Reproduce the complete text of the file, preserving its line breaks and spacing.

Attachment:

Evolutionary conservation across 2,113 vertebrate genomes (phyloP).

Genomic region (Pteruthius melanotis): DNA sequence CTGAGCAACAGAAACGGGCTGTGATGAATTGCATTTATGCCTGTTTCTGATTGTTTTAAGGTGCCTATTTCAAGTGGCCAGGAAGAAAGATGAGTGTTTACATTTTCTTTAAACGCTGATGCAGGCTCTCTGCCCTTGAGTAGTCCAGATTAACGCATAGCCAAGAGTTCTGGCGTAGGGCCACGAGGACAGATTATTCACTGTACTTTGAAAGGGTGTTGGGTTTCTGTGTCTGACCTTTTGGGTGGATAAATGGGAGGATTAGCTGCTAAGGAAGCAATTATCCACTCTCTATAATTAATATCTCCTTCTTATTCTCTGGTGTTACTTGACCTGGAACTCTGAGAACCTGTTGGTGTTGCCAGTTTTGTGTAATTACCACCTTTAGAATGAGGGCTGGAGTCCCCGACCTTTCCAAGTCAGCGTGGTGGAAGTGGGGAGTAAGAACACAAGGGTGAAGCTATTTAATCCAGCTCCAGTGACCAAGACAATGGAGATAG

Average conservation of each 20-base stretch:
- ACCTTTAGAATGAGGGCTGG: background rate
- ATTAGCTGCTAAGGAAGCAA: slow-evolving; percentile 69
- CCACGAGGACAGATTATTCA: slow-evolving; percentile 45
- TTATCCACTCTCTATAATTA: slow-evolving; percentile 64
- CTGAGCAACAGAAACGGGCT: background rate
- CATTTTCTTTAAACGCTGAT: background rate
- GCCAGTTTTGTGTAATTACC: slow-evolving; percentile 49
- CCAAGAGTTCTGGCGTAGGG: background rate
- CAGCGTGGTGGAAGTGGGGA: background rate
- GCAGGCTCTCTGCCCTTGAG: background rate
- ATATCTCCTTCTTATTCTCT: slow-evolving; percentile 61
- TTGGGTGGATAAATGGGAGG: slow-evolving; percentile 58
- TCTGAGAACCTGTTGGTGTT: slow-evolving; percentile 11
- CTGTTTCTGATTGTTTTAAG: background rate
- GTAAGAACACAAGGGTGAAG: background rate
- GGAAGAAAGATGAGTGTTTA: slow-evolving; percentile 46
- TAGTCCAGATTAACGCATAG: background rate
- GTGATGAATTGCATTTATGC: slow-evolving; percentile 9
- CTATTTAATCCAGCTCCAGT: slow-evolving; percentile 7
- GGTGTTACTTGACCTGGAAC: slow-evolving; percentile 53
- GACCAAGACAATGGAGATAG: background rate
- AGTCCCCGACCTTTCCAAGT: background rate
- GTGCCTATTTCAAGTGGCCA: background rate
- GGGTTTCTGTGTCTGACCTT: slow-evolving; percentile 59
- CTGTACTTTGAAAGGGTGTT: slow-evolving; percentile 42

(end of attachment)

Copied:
Evolutionary conservation across 2,113 vertebrate genomes (phyloP).

Genomic region (Pteruthius melanotis): DNA sequence CTGAGCAACAGAAACGGGCTGTGATGAATTGCATTTATGCCTGTTTCTGATTGTTTTAAGGTGCCTATTTCAAGTGGCCAGGAAGAAAGATGAGTGTTTACATTTTCTTTAAACGCTGATGCAGGCTCTCTGCCCTTGAGTAGTCCAGATTAACGCATAGCCAAGAGTTCTGGCGTAGGGCCACGAGGACAGATTATTCACTGTACTTTGAAAGGGTGTTGGGTTTCTGTGTCTGACCTTTTGGGTGGATAAATGGGAGGATTAGCTGCTAAGGAAGCAATTATCCACTCTCTATAATTAATATCTCCTTCTTATTCTCTGGTGTTACTTGACCTGGAACTCTGAGAACCTGTTGGTGTTGCCAGTTTTGTGTAATTACCACCTTTAGAATGAGGGCTGGAGTCCCCGACCTTTCCAAGTCAGCGTGGTGGAAGTGGGGAGTAAGAACACAAGGGTGAAGCTATTTAATCCAGCTCCAGTGACCAAGACAATGGAGATAG

Average conservation of each 20-base stretch:
- ACCTTTAGAATGAGGGCTGG: background rate
- ATTAGCTGCTAAGGAAGCAA: slow-evolving; percentile 69
- CCACGAGGACAGATTATTCA: slow-evolving; percentile 45
- TTATCCACTCTCTATAATTA: slow-evolving; percentile 64
- CTGAGCAACAGAAACGGGCT: background rate
- CATTTTCTTTAAACGCTGAT: background rate
- GCCAGTTTTGTGTAATTACC: slow-evolving; percentile 49
- CCAAGAGTTCTGGCGTAGGG: background rate
- CAGCGTGGTGGAAGTGGGGA: background rate
- GCAGGCTCTCTGCCCTTGAG: background rate
- ATATCTCCTTCTTATTCTCT: slow-evolving; percentile 61
- TTGGGTGGATAAATGGGAGG: slow-evolving; percentile 58
- TCTGAGAACCTGTTGGTGTT: slow-evolving; percentile 11
- CTGTTTCTGATTGTTTTAAG: background rate
- GTAAGAACACAAGGGTGAAG: background rate
- GGAAGAAAGATGAGTGTTTA: slow-evolving; percentile 46
- TAGTCCAGATTAACGCATAG: background rate
- GTGATGAATTGCATTTATGC: slow-evolving; percentile 9
- CTATTTAATCCAGCTCCAGT: slow-evolving; percentile 7
- GGTGTTACTTGACCTGGAAC: slow-evolving; percentile 53
- GACCAAGACAATGGAGATAG: background rate
- AGTCCCCGACCTTTCCAAGT: background rate
- GTGCCTATTTCAAGTGGCCA: background rate
- GGGTTTCTGTGTCTGACCTT: slow-evolving; percentile 59
- CTGTACTTTGAAAGGGTGTT: slow-evolving; percentile 42